— Matt Schlapp, chairman of the American Conservative Union, is a Fox News political contributor. He previously was vice president of federal affairs at Koch Companies Public Sector, LLC. and served as George W. Bush’s deputy assistant and political director.
— Grover Norquist, political advocate, author, founder and president of Americans for Tax Reform. He is the primary promoter of the “Taxpayer Protection Pledge,” a pledge signed by lawmakers who agree to oppose increases in marginal income tax rates for individuals and businesses.
— Kayleigh McEnany, political commentator and writer. In 2017, she was appointed national spokesperson for the Republican National Committee. She is a former CNN contributor, and once interned for Floridians Tom Gallagher and Adam Putnam.
— Stephen Moore, writer and economic policy analyst. He founded and served as president of the Club for Growth; former member of the Wall Street Journal editorial board; former Heritage Foundation chief economist, now distinguished visiting fellow. He is known for advocating free-market policies and supply-side economics.In 2017, he left Fox News Channel to join CNN as an economics analyst.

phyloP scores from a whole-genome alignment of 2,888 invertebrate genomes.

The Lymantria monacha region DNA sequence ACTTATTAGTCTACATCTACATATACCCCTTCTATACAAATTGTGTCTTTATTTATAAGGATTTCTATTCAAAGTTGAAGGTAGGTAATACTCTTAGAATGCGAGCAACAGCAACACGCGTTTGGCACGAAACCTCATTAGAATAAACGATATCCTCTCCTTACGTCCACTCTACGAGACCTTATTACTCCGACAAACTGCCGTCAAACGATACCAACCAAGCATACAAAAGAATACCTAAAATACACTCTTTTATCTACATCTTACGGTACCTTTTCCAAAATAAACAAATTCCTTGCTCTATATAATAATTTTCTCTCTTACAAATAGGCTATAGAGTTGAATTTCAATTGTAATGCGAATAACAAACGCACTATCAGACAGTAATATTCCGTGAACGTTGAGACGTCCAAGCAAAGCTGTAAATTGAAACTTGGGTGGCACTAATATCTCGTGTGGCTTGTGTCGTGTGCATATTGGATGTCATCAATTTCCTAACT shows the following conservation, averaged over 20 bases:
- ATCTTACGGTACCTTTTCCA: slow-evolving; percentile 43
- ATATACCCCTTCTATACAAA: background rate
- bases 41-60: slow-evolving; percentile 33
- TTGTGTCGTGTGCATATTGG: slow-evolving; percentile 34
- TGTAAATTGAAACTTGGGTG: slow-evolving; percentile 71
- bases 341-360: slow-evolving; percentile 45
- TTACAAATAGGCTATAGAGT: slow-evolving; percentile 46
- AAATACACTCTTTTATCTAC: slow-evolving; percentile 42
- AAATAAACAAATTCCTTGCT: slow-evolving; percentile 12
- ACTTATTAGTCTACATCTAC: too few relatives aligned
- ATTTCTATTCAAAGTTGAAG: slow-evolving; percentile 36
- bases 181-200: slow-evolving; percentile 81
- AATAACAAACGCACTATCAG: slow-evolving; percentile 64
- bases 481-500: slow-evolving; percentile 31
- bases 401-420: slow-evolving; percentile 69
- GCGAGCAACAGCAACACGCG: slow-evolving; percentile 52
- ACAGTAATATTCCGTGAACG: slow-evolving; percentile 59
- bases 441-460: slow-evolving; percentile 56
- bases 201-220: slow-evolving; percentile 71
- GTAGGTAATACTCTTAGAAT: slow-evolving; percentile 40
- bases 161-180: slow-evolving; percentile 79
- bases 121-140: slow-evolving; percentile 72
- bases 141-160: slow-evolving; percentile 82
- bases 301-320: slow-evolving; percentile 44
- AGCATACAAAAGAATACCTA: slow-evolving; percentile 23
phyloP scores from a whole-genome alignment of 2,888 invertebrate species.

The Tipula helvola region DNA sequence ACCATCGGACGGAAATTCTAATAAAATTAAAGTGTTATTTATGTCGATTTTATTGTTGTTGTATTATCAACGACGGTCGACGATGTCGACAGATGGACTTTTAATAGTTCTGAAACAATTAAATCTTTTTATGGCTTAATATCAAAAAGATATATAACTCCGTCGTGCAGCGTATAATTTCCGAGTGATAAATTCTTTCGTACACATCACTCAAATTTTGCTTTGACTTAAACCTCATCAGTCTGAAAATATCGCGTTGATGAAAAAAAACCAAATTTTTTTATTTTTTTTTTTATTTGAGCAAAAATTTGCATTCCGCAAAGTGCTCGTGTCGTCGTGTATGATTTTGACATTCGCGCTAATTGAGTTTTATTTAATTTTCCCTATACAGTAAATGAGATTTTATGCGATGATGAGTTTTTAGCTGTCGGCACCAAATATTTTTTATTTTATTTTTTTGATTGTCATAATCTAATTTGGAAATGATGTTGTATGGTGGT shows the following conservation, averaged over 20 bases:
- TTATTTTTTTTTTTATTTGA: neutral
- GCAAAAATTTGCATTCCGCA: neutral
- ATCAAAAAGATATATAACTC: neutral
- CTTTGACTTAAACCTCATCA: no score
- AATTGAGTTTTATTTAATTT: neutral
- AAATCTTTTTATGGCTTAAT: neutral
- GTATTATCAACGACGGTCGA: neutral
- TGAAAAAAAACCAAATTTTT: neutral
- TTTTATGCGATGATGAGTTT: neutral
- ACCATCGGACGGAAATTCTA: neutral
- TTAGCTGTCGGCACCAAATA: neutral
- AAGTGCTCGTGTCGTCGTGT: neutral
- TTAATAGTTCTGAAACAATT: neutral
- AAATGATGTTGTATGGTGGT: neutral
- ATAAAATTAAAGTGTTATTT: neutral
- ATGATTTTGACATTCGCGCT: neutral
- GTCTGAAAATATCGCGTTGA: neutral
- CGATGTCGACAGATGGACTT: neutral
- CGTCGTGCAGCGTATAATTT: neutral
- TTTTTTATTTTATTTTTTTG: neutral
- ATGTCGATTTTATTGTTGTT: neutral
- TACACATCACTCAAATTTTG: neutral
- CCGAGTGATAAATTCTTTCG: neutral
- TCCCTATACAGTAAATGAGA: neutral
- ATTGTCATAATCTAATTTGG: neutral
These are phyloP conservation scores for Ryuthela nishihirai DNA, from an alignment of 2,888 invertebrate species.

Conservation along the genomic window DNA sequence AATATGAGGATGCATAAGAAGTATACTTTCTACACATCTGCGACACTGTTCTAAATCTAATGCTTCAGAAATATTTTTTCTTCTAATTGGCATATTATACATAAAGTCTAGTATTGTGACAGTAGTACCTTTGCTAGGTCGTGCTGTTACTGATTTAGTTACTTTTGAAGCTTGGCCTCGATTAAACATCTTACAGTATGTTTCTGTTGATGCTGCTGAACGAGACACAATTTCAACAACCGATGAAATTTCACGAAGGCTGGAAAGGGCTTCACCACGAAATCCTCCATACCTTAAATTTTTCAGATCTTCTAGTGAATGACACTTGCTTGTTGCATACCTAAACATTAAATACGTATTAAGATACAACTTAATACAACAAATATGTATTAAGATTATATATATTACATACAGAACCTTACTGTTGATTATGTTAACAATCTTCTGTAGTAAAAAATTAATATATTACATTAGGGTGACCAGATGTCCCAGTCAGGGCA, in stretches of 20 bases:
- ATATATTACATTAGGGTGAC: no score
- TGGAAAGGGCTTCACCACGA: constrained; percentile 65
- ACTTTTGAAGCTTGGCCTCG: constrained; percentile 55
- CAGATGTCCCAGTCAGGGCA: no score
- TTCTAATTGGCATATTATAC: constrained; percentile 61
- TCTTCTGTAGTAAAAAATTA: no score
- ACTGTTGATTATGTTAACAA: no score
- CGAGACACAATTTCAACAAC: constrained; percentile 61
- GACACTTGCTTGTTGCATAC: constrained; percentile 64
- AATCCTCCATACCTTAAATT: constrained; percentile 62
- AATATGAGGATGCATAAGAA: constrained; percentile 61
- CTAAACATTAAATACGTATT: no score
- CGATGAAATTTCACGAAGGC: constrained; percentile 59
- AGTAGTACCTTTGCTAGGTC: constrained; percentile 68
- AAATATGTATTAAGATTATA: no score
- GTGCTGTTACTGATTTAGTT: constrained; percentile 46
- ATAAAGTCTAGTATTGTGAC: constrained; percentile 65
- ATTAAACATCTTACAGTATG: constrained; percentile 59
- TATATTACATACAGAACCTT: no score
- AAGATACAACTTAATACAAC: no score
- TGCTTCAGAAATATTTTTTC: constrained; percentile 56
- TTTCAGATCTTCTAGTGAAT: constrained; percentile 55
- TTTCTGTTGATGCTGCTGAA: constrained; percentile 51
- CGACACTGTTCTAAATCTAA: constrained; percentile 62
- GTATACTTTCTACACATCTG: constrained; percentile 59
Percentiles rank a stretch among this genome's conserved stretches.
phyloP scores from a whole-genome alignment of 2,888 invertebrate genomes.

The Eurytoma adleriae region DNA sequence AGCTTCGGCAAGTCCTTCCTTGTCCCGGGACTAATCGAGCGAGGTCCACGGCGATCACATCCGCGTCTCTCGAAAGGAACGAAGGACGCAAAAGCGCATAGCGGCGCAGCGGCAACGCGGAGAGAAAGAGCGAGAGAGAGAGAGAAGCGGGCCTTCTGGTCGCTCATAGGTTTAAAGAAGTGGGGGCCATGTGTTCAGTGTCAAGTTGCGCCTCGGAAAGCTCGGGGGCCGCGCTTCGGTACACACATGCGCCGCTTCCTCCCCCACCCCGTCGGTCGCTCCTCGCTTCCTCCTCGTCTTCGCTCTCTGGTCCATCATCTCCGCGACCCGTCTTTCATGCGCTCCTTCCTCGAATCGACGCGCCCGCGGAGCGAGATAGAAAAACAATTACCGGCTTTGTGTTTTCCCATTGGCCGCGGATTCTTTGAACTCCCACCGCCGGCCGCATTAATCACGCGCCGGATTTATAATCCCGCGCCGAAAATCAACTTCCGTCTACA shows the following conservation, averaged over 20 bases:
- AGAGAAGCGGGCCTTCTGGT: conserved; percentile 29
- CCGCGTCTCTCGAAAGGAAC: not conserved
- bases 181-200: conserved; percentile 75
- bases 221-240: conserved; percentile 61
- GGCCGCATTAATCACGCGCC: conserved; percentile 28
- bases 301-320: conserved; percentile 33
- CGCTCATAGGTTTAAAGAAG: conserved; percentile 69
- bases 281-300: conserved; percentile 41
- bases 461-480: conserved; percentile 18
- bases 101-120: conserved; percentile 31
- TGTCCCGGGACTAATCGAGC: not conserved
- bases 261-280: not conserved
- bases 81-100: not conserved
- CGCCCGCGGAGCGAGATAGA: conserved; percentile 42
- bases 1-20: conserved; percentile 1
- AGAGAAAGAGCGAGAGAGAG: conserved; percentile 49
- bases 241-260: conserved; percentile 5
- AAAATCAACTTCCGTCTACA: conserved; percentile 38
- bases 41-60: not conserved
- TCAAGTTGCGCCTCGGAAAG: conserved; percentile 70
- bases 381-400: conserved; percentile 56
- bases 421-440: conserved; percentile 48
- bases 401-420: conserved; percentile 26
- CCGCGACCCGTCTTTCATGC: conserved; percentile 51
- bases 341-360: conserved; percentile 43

— Jason Chaffetz, commentator and congressman from Utah from 2009 until 2017. He most recently was chairman of the House Committee on Oversight and Government Reform from 2015 until 2017. During his tenure, his political positions included opposition to the Affordable Care Act, same-sex marriage, and the scientific consensus on climate change.
Meanwhile, Chairman Ingoglia, who calls the event “a labor of love,” took a moment for reflection Friday.
Asked what the Florida GOP Sunshine Summit means to him personally, Ingoglia cited two accomplishments. “Sure, they’re big to me,” he admitted, “but I think they’re big for Florida and the Republican Party, too.
“This Sunshine Summit is the first time in the history of Florida politics a (party) chairman has been able to get a gubernatorial primary debate televised nationally. I admit, I’m proud of that. The anticipation of a FOX News debate excites the voters in our state and elevates Florida on the political stage nationally. We have a great team and I am proud of this accomplishment.”
The second accomplishment Ingoglia mentioned is the Sunshine Summit itself. From the beginning, it was his baby. “This is a legacy item for me,” he said. “My vision was something big and important and exciting, and that’s what the Sunshine Summit has become. It isn’t even a presidential year, yet this Summit is bigger than the last one. This time we didn’t have to lure speakers, they wanted to be here. Hopefully, one day the Sunshine Summit will be a staple to Florida politics, as CPAC is to national politics.
“I admit, I’m pretty proud of all of it,” the chairman said.
Reach Nancy Smith at [email protected] or at 228-282-2423. Twitter: @NancyLBSmith